Keep Calm and Kennel On: The 4 'E's of Boarding Your Anxious Dog

Does your dog cling to you like Velcro? Does he wreak havoc when you're away from home? You're not alone - separation anxiety affects an estimated 14-35% of dogs, and it can quickly turn your relaxing holiday into a stressful nightmare.

When leaving your pooch with a friend or family member isn't an option, don't get as stressed about boarding kennels as your dog is. Even the most fearful and tense pooches can have a great holiday of their own with the right planning and consideration. Remember the following 4 'E's of boarding separation-anxious dogs to ensure that you and your dog both enjoy a calm and carefree kennel experience at a place like Dogdayz Country Club.

'E' is for Environment

Not all boarding kennels were created equal, so it's important to find one with the right environment for a dog with separation anxiety. Aside from the typical factors like cleanliness and safety, make sure you look out for overcrowding. A small, intimate kennel may seem like a great option for a nervous dog, but it won't be so great if it's filled to the brim with other animals. Try to find a kennel with plenty of space and plenty of staff to ensure your dog gets adequate alone-time and people-time.

'E' is for Essence

Just like humans, most dogs feel more comfortable around their belongings. Send a little essence of home to the kennel in the form of your dog's bowls, food, toys and bed. You'll be creating a little bubble of familiarity in an unfamiliar environment, giving your dog a safe place to retreat to if he's scared. If you have a particularly anxious dog, try packing him a blanket or t-shirt that smells like you.

'E' is for Enrichment

Dog enrichment comes in 2 main forms: exercise and play. Enrichment activities will keep your dog's mind off his home and family, lowering his stress levels. Try to find a kennel that will take your dog for several walks a day and offer plenty of time to play with toys. A few belly rubs probably won't go amiss either!

'E' is for Expressing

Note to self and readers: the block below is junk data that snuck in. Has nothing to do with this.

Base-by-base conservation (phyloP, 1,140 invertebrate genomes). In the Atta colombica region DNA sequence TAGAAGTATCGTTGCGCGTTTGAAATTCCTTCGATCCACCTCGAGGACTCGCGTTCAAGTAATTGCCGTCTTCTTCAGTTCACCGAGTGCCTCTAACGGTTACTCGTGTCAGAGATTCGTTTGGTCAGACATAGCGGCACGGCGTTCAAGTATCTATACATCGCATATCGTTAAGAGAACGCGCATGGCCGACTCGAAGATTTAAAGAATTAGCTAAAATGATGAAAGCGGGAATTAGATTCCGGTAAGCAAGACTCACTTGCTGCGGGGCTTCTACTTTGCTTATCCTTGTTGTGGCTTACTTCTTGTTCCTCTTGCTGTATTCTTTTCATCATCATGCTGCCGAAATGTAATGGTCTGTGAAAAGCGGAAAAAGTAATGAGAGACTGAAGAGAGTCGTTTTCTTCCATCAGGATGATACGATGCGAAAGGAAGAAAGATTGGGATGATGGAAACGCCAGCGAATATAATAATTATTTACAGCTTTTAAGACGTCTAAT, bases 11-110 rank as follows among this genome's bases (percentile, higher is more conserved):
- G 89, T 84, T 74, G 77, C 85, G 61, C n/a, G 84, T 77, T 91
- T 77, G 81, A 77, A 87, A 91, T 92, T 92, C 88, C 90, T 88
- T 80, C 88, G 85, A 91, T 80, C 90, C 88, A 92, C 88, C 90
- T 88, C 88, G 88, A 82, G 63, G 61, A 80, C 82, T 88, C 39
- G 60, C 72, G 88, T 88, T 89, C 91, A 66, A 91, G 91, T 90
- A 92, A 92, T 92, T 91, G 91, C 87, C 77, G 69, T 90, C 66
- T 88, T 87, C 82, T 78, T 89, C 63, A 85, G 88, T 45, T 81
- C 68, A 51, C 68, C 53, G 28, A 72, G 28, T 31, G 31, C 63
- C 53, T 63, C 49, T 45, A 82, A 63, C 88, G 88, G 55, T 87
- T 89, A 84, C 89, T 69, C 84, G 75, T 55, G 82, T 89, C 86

The most useful 'E' is more for you than your dog: express yourself! Keep the kennel staff clued in on your dog's condition in advance. Good kennels will have plenty of experience with separation anxiety, often providing their own suggestions on how to make your dog's holiday a pleasant one. More importantly, you'll gain essential peace of mind knowing that your dog is in the care of people who know him almost as well as you do.

About Me

Pet Boarding for Small Puppies and Kittens:

If you have a small puppy or kitten, you know how fun they are to watch. However, you also know how easy it is to worry about them, especially if you have to go out of town. Hi, my name is Holly, and I have always had dogs. However, as I typically have adopted senior dogs, I just had my first experience owning a puppy a couple of years ago. When I had to travel for business, I took him to a pet boarding place. At first I was scared, but it all went fine. If you need to board a puppy or a kitten, don't worry. They will be fine, especially if you check out the tips in my blog. Thanks for reading!

Latest Posts

2 December 2015
Like many Australian families, you may have your beloved cat booked into a cattery while you are away on your summer holidays. For many cats, this isn

16 October 2015
While your cat may have a great relationship with you, it may not behave so well around other people or cats. Some cats are shy or aggressive around s

15 October 2015
Does your dog cling to you like Velcro? Does he wreak havoc when you're away from home? You're not alone - separation anxiety affects an estimated 14-